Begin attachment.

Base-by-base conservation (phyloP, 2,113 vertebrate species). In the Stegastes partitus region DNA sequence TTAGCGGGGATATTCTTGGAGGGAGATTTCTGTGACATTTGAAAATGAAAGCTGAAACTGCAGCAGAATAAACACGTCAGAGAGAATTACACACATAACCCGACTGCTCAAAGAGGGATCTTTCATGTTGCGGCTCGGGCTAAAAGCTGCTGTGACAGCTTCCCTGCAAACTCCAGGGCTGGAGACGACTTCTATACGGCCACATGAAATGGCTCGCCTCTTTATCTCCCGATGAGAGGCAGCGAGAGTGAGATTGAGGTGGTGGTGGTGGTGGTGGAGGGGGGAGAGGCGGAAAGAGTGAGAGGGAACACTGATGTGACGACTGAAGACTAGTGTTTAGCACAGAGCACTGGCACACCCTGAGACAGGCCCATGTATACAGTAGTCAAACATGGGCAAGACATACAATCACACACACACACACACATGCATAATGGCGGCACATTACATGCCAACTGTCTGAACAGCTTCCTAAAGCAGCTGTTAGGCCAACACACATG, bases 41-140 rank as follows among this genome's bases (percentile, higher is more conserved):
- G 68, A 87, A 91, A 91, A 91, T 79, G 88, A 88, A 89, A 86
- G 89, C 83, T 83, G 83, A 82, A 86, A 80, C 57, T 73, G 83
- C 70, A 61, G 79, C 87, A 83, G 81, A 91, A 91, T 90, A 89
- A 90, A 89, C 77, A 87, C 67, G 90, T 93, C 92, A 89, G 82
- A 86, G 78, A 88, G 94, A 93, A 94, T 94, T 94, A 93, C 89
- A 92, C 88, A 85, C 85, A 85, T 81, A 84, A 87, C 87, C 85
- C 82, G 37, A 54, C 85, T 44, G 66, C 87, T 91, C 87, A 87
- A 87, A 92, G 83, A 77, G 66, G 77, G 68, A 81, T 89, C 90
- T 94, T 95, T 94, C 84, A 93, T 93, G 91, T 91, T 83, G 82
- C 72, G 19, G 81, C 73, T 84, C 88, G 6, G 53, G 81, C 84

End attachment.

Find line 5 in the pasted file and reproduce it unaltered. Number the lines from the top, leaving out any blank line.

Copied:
- A 90, A 89, C 77, A 87, C 67, G 90, T 93, C 92, A 89, G 82